Almost as soon as Sinaloa Cartel boss Joaquin “El Chapo” Guzman was arrested after a 13-year manhunt, young drug dealers began campaigns to take his place – a sign that the group, responsible for 25 percent of all illegal drugs smuggled into the U.S., might not be headless for long, McClatchy Newspapers reports. As the internal jockeying intensified, experts predicted that the arrest of the legendary crime boss would prove a watershed event likely to usher in the breakup of Mexico's huge crime syndicates.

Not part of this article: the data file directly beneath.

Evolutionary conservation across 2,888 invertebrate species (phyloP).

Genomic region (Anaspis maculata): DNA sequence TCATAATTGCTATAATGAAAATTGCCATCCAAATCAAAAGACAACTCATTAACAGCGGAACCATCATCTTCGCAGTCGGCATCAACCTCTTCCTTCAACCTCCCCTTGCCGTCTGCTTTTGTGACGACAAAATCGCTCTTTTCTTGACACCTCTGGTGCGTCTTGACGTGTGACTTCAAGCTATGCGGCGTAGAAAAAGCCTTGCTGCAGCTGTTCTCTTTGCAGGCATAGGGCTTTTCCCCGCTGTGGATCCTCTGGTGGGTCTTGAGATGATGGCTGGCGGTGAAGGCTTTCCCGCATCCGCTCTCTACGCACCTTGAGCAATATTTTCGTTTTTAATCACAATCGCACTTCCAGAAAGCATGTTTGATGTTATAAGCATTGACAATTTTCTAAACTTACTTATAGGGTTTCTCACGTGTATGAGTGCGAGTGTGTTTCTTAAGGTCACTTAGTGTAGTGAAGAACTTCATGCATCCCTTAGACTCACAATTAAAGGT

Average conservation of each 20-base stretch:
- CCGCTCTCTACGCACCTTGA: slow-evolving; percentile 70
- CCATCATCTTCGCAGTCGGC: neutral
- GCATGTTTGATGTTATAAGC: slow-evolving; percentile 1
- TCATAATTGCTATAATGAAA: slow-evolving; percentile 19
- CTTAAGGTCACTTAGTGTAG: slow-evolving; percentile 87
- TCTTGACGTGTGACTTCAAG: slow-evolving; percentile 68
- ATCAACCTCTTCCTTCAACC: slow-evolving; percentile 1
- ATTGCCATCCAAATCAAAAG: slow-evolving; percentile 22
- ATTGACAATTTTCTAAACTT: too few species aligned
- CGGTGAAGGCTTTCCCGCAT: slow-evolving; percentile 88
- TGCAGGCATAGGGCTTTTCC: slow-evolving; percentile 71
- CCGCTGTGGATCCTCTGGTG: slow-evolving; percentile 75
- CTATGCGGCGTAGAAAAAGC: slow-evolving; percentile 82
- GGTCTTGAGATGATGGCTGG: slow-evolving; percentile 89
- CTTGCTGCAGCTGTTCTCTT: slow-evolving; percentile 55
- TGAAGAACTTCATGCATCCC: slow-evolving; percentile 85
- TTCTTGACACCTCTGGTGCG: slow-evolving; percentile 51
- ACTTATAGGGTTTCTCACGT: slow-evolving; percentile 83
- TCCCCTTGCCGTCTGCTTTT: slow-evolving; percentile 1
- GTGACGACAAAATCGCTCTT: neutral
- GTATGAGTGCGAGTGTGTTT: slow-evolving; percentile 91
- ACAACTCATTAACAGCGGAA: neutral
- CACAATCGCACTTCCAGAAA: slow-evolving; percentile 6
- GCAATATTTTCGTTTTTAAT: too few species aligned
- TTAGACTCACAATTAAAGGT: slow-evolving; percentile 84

“The fragmentation we've seen here in Colombia will be replicated in Mexico,” said Jeremy McDermott, a former British army officer based in Medellin, Colombia, who's a co-director of InSightCrime, a research group. “The capture of Chapo will accelerate that process in Mexico of criminal fragmentation. The days of big cartels are gone.” Potential rivals are watching closely to see whether they might make a move on Sinaloa Cartel turf or on its leadership, said Sylvia Longmire, a security consultant who wrote the 2011 book “Cartel: The Coming Invasion of Mexico's Drug War.” “There will be a lot of wait-and-see going on by a lot of groups: rivals like Los Zetas, smaller trafficking groups that are members of the federation who are weighing their options, and cocaine suppliers who want to make sure the federation is a stable client,” she said.